9/11: A 15 Year Remembrance

Friday, September 9th, 2016

On September 11, 2001, the nation took the biggest of gut-punches. Thousands died that day and hundreds of thousands, all around the world, have died since. If you were in the insurance industry that day, you probably lost at least one friend, maybe more. I know I did. The world changed after that day, and barbarism raised its head like a volcano rising from the crash of tectonic plates.

First Responders have been particularly savaged. More than 5,000 have been victimized by cancer. Dr. Michael Crane, the head of New York’s Mount Sinai Hospital’s 9/11 Health Program Clinic estimates he sees ten to fifteen new cases per week. Today, CBS This Morning told the story of one of them, Sal Terderici. It is heartbreaking.

We all sought healing in our own ways. Because I’m a musician and a singer, I sought to deal with the tragedy by writing an anthem about it. I recorded it in Worcester’s Mechanics Hall and renowned guitarist Peter Clemente accompanied me. We gave the song to Denis Leary, a Worcester native who had lost a cousin, a firefighter, as he battled the Worcester Cold Storage and Warehouse Company fire in 1999. Five of his cousin’s comrades also died in that fire. Denis became passionate about helping firefighters following that. You may recall his hit TV show, Rescue Me, which ran on FX from 2004 through 2011. Rescue Me was a seven year homage to a noble profession. Denis took our song and used it to help raise money for the fallen firefighters of September 11.

This coming Sunday will mark the 15th anniversary of, arguably, the worst day in American history. To mark the event, I want to share our anthem with you. You can find it here.

Tom Lynch

April 28: Workers Memorial Day

Thursday, April 28th, 2016

Each year, April 28 is designated as Worker Memorial Day, a day to mourn the dead and recommit to safety in the workplace. Despite progress in reducing on-the-job deaths, 13 workers are killed at work every day, with many more suffering grievous and life-changing injuries. Here are some sites and resources commemorating the day.

wmd
OSHA: Workers Memorial Day

Workers’ Memorial Day is observed every year on April 28. It is a day to honor those workers who have died on the job, to acknowledge the grievous suffering experienced by families and communities, and to recommit ourselves to the fight for safe and healthful workplaces for all workers. It is also the day OSHA was established in 1971. Under the Occupational Safety and Health Act of 1970, employers are responsible for providing safe and healthful workplaces for their workers. OSHA’s role is to ensure these conditions for America’s working men and women by setting and enforcing standards, and providing training, education and assistance.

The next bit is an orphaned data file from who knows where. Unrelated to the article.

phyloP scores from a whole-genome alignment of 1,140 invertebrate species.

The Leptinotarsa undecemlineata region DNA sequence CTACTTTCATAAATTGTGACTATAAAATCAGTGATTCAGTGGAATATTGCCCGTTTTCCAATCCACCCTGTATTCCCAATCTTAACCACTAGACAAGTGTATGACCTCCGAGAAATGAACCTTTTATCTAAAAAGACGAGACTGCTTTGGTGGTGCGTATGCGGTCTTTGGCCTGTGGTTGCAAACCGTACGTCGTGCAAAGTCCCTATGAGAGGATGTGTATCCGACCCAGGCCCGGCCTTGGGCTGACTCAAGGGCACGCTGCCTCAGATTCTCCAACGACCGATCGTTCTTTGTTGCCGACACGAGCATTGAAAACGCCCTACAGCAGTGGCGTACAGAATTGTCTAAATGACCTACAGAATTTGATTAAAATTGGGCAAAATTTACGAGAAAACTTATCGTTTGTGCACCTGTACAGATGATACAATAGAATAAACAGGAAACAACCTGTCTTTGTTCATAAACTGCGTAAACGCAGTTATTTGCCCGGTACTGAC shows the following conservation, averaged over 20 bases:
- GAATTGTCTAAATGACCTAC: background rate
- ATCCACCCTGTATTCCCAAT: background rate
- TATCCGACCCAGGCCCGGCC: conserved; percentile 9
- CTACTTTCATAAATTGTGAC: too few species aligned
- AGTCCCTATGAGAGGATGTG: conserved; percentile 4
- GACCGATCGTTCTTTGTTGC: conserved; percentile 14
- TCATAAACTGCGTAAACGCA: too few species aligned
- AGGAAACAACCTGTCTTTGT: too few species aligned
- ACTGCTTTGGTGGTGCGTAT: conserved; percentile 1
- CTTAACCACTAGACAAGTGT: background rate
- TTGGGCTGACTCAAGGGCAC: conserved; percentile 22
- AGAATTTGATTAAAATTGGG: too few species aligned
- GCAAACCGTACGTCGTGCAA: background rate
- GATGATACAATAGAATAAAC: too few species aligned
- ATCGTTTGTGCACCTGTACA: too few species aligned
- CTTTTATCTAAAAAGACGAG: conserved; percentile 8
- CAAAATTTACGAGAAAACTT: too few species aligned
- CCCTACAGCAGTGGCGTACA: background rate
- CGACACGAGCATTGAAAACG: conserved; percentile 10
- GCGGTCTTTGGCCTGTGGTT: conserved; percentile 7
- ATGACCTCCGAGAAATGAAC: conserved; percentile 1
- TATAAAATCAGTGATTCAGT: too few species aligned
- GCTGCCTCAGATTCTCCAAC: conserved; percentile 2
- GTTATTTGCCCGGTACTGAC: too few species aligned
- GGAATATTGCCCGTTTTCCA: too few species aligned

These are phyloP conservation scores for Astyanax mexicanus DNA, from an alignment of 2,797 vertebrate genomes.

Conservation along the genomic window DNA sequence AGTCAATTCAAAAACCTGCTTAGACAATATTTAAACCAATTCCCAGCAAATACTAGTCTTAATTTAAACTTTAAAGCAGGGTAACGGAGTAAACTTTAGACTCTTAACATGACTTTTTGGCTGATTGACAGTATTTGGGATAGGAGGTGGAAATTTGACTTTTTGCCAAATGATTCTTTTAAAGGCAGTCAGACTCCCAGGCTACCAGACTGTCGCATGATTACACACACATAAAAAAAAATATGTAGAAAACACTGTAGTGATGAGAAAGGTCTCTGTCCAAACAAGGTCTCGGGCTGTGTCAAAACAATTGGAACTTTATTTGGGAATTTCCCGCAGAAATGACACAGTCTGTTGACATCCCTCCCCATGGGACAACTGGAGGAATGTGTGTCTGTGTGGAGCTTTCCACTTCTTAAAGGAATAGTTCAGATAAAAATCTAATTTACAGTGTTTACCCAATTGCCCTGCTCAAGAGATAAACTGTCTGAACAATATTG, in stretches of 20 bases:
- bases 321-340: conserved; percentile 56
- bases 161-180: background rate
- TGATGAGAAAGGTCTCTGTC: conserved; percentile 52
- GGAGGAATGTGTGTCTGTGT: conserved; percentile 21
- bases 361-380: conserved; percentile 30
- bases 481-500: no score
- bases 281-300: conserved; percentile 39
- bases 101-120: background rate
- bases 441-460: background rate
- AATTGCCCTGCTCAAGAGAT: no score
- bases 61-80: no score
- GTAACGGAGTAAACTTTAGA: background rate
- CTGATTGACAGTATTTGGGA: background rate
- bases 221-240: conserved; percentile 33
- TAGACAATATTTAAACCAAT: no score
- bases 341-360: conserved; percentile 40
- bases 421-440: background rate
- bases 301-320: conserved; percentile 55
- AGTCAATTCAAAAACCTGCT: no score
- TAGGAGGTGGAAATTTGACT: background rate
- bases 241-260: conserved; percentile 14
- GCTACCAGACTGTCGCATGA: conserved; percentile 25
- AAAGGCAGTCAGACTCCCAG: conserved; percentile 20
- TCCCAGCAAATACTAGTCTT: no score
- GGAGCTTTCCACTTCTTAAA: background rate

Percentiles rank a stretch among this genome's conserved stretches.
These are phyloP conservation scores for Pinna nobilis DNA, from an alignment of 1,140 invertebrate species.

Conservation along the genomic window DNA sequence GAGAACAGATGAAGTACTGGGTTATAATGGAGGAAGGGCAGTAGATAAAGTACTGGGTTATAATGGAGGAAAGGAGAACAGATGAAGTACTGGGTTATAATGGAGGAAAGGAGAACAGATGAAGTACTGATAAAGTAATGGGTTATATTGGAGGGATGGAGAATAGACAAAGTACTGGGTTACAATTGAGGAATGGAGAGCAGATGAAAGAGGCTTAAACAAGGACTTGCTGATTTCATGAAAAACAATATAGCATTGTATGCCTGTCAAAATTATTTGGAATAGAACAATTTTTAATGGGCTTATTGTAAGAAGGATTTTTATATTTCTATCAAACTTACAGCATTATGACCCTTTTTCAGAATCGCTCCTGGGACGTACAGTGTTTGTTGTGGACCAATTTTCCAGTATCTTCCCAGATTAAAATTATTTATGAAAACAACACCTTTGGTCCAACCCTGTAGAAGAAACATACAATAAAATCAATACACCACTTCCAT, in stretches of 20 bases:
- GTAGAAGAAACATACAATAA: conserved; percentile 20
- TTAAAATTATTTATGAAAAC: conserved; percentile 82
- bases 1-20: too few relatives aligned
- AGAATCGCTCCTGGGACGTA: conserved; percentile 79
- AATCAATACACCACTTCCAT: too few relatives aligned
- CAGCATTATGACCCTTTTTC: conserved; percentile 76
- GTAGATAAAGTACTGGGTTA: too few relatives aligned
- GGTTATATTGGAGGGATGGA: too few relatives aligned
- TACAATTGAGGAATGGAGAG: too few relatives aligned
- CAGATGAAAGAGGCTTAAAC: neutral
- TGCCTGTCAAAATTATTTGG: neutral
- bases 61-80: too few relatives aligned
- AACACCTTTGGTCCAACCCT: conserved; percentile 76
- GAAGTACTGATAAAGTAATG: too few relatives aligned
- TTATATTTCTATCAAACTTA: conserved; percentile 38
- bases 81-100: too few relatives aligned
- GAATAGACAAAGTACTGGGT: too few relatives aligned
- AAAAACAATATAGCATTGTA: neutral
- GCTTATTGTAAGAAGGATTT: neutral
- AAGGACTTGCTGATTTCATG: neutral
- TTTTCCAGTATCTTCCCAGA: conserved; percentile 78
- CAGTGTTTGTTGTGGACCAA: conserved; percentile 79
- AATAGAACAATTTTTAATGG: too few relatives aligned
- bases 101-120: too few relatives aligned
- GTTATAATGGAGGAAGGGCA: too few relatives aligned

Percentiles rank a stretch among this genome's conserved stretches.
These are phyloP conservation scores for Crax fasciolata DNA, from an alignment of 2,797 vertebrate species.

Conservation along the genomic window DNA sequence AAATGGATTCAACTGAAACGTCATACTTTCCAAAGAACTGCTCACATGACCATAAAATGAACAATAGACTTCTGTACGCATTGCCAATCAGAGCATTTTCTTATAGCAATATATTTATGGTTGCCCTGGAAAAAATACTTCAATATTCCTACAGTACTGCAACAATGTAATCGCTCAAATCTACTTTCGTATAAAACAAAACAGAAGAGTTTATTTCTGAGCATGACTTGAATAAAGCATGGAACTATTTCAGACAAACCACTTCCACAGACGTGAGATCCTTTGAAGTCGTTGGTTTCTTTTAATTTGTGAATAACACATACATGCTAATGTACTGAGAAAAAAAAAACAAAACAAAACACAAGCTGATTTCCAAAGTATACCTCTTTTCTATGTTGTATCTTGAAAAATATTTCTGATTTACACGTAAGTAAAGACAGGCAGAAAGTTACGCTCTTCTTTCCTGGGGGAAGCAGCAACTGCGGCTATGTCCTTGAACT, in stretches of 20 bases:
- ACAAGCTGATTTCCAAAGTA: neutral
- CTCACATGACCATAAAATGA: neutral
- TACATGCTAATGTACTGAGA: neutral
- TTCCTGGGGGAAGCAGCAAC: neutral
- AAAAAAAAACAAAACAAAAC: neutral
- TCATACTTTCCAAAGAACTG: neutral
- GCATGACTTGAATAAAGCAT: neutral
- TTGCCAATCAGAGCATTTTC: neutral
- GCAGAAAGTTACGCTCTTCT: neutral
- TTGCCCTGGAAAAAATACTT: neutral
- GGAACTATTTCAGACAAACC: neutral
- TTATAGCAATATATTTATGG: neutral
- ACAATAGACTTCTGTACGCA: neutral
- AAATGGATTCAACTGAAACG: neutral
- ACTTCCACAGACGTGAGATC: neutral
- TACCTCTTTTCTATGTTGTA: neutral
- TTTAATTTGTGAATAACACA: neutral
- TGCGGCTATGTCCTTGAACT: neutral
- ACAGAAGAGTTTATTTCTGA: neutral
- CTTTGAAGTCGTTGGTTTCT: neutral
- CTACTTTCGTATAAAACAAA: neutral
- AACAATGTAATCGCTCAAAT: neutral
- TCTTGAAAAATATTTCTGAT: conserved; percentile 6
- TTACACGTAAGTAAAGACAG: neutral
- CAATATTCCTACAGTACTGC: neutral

OSHA provides a clickable map to find activities near you.

safe-jobs

AFL-CIO: Workers Memorial Day

From this year’s  fact sheet:

This year marks the 45th anniversary of the effective date of the Occupational Safety and Health Act and the creation of the Occupational Safety and Health Administration (OSHA). The Act — which guarantees every American worker a safe and healthful working environment — created the Occupational Safety and Health Administration (OSHA) to set and enforce standards and the National Institute for Occupational Safety and Health (NIOSH) to conduct research and investigations. This year also marks the 47th anniversary of the Coal Mine Health and Safety Act, and 39th anniversary of the Federal Mine Safety and Health Act.

But despite the progress:

The Occupational Safety and Health Act is 45 years old, and is out of date. Millions of workers lack coverage, penalties are weak and worker and union  rights are very limited.

Thousands of workers still face retaliation by their employers each year for raising job safety concerns or reporting injuries —fired or harassed simply because they want a safe place to work. The OSH Act’s whistleblower and anti-retaliation provisions are too weak to provide adequate protection to workers who try to exercise their legal rights

In 2014, nearly 4,700workers were killed on-the-job by traumatic injuries and an estimated 50,000 – 60,000 died from occupational diseases. On an average day, more than 10,000 workers are injured or become ill because of workplace hazards, and 150 workers lose their lives as a result of workplace injuries and diseases.

See events listed by AFL-CIO, as well as this year’s fact sheet.

Other resources

 

Studies: Opioid epidemic grows; Is obesity a smoking gun in rise of prescription drugs?